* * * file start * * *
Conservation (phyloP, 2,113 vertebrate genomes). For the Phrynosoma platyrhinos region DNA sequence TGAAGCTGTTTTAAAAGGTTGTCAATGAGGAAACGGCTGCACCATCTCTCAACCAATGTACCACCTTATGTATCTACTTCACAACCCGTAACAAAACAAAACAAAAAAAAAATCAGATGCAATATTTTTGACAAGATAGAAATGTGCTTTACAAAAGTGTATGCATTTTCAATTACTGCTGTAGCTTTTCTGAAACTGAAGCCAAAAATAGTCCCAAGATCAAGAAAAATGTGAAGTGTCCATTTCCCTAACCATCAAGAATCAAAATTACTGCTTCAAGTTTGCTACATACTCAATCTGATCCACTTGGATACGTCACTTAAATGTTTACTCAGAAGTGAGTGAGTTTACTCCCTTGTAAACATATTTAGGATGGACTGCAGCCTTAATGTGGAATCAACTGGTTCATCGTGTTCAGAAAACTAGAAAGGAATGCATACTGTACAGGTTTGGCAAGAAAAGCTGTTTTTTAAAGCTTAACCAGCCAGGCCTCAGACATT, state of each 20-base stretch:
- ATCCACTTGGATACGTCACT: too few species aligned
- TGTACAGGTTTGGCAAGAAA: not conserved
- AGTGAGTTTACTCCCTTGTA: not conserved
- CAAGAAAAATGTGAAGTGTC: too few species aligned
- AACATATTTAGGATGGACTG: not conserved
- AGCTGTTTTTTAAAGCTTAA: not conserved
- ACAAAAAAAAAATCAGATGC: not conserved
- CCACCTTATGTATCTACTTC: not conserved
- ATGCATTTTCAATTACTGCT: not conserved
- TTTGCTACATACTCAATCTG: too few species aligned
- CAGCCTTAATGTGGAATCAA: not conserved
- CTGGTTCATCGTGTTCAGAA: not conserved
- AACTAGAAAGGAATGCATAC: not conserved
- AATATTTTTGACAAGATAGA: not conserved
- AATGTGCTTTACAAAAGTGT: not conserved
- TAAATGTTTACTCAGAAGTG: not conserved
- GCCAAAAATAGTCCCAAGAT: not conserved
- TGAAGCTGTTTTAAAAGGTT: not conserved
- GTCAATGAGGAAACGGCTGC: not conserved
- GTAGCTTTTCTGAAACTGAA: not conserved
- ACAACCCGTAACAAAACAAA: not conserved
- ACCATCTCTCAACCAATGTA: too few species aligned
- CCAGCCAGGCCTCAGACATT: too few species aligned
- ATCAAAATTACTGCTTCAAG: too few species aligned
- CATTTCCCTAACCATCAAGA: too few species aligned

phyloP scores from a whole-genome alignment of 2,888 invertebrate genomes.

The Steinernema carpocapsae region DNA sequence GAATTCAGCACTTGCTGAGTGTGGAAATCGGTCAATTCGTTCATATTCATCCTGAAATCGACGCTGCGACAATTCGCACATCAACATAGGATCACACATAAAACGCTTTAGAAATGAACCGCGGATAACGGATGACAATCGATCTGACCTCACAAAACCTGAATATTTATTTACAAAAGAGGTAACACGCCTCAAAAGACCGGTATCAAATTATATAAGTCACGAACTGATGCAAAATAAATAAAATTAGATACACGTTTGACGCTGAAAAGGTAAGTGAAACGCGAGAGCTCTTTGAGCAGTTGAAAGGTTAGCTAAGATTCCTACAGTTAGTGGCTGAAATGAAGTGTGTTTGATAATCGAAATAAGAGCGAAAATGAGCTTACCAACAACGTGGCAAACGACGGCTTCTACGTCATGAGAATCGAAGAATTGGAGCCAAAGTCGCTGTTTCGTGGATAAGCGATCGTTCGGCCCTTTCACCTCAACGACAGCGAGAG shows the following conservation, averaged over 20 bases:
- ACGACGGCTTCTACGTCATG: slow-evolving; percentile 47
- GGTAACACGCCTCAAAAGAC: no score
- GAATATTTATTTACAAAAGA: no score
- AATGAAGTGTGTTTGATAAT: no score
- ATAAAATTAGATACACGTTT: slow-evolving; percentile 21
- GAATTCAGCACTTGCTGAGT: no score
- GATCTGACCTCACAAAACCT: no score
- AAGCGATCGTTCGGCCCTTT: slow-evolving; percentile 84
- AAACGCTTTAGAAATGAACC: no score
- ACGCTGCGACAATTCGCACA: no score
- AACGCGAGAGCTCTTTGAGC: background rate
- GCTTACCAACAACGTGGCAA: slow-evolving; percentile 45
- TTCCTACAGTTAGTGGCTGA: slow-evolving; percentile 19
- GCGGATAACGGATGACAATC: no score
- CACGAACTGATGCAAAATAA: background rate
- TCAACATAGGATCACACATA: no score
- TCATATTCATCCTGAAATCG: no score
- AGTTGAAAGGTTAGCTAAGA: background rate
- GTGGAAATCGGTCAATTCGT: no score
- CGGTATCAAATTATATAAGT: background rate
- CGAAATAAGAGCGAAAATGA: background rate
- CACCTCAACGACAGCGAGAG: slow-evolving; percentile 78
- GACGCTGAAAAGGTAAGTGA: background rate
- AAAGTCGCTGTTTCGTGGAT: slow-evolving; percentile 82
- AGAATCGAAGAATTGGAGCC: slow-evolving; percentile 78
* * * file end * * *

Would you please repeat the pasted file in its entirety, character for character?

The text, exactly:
Conservation (phyloP, 2,113 vertebrate genomes). For the Phrynosoma platyrhinos region DNA sequence TGAAGCTGTTTTAAAAGGTTGTCAATGAGGAAACGGCTGCACCATCTCTCAACCAATGTACCACCTTATGTATCTACTTCACAACCCGTAACAAAACAAAACAAAAAAAAAATCAGATGCAATATTTTTGACAAGATAGAAATGTGCTTTACAAAAGTGTATGCATTTTCAATTACTGCTGTAGCTTTTCTGAAACTGAAGCCAAAAATAGTCCCAAGATCAAGAAAAATGTGAAGTGTCCATTTCCCTAACCATCAAGAATCAAAATTACTGCTTCAAGTTTGCTACATACTCAATCTGATCCACTTGGATACGTCACTTAAATGTTTACTCAGAAGTGAGTGAGTTTACTCCCTTGTAAACATATTTAGGATGGACTGCAGCCTTAATGTGGAATCAACTGGTTCATCGTGTTCAGAAAACTAGAAAGGAATGCATACTGTACAGGTTTGGCAAGAAAAGCTGTTTTTTAAAGCTTAACCAGCCAGGCCTCAGACATT, state of each 20-base stretch:
- ATCCACTTGGATACGTCACT: too few species aligned
- TGTACAGGTTTGGCAAGAAA: not conserved
- AGTGAGTTTACTCCCTTGTA: not conserved
- CAAGAAAAATGTGAAGTGTC: too few species aligned
- AACATATTTAGGATGGACTG: not conserved
- AGCTGTTTTTTAAAGCTTAA: not conserved
- ACAAAAAAAAAATCAGATGC: not conserved
- CCACCTTATGTATCTACTTC: not conserved
- ATGCATTTTCAATTACTGCT: not conserved
- TTTGCTACATACTCAATCTG: too few species aligned
- CAGCCTTAATGTGGAATCAA: not conserved
- CTGGTTCATCGTGTTCAGAA: not conserved
- AACTAGAAAGGAATGCATAC: not conserved
- AATATTTTTGACAAGATAGA: not conserved
- AATGTGCTTTACAAAAGTGT: not conserved
- TAAATGTTTACTCAGAAGTG: not conserved
- GCCAAAAATAGTCCCAAGAT: not conserved
- TGAAGCTGTTTTAAAAGGTT: not conserved
- GTCAATGAGGAAACGGCTGC: not conserved
- GTAGCTTTTCTGAAACTGAA: not conserved
- ACAACCCGTAACAAAACAAA: not conserved
- ACCATCTCTCAACCAATGTA: too few species aligned
- CCAGCCAGGCCTCAGACATT: too few species aligned
- ATCAAAATTACTGCTTCAAG: too few species aligned
- CATTTCCCTAACCATCAAGA: too few species aligned

phyloP scores from a whole-genome alignment of 2,888 invertebrate genomes.

The Steinernema carpocapsae region DNA sequence GAATTCAGCACTTGCTGAGTGTGGAAATCGGTCAATTCGTTCATATTCATCCTGAAATCGACGCTGCGACAATTCGCACATCAACATAGGATCACACATAAAACGCTTTAGAAATGAACCGCGGATAACGGATGACAATCGATCTGACCTCACAAAACCTGAATATTTATTTACAAAAGAGGTAACACGCCTCAAAAGACCGGTATCAAATTATATAAGTCACGAACTGATGCAAAATAAATAAAATTAGATACACGTTTGACGCTGAAAAGGTAAGTGAAACGCGAGAGCTCTTTGAGCAGTTGAAAGGTTAGCTAAGATTCCTACAGTTAGTGGCTGAAATGAAGTGTGTTTGATAATCGAAATAAGAGCGAAAATGAGCTTACCAACAACGTGGCAAACGACGGCTTCTACGTCATGAGAATCGAAGAATTGGAGCCAAAGTCGCTGTTTCGTGGATAAGCGATCGTTCGGCCCTTTCACCTCAACGACAGCGAGAG shows the following conservation, averaged over 20 bases:
- ACGACGGCTTCTACGTCATG: slow-evolving; percentile 47
- GGTAACACGCCTCAAAAGAC: no score
- GAATATTTATTTACAAAAGA: no score
- AATGAAGTGTGTTTGATAAT: no score
- ATAAAATTAGATACACGTTT: slow-evolving; percentile 21
- GAATTCAGCACTTGCTGAGT: no score
- GATCTGACCTCACAAAACCT: no score
- AAGCGATCGTTCGGCCCTTT: slow-evolving; percentile 84
- AAACGCTTTAGAAATGAACC: no score
- ACGCTGCGACAATTCGCACA: no score
- AACGCGAGAGCTCTTTGAGC: background rate
- GCTTACCAACAACGTGGCAA: slow-evolving; percentile 45
- TTCCTACAGTTAGTGGCTGA: slow-evolving; percentile 19
- GCGGATAACGGATGACAATC: no score
- CACGAACTGATGCAAAATAA: background rate
- TCAACATAGGATCACACATA: no score
- TCATATTCATCCTGAAATCG: no score
- AGTTGAAAGGTTAGCTAAGA: background rate
- GTGGAAATCGGTCAATTCGT: no score
- CGGTATCAAATTATATAAGT: background rate
- CGAAATAAGAGCGAAAATGA: background rate
- CACCTCAACGACAGCGAGAG: slow-evolving; percentile 78
- GACGCTGAAAAGGTAAGTGA: background rate
- AAAGTCGCTGTTTCGTGGAT: slow-evolving; percentile 82
- AGAATCGAAGAATTGGAGCC: slow-evolving; percentile 78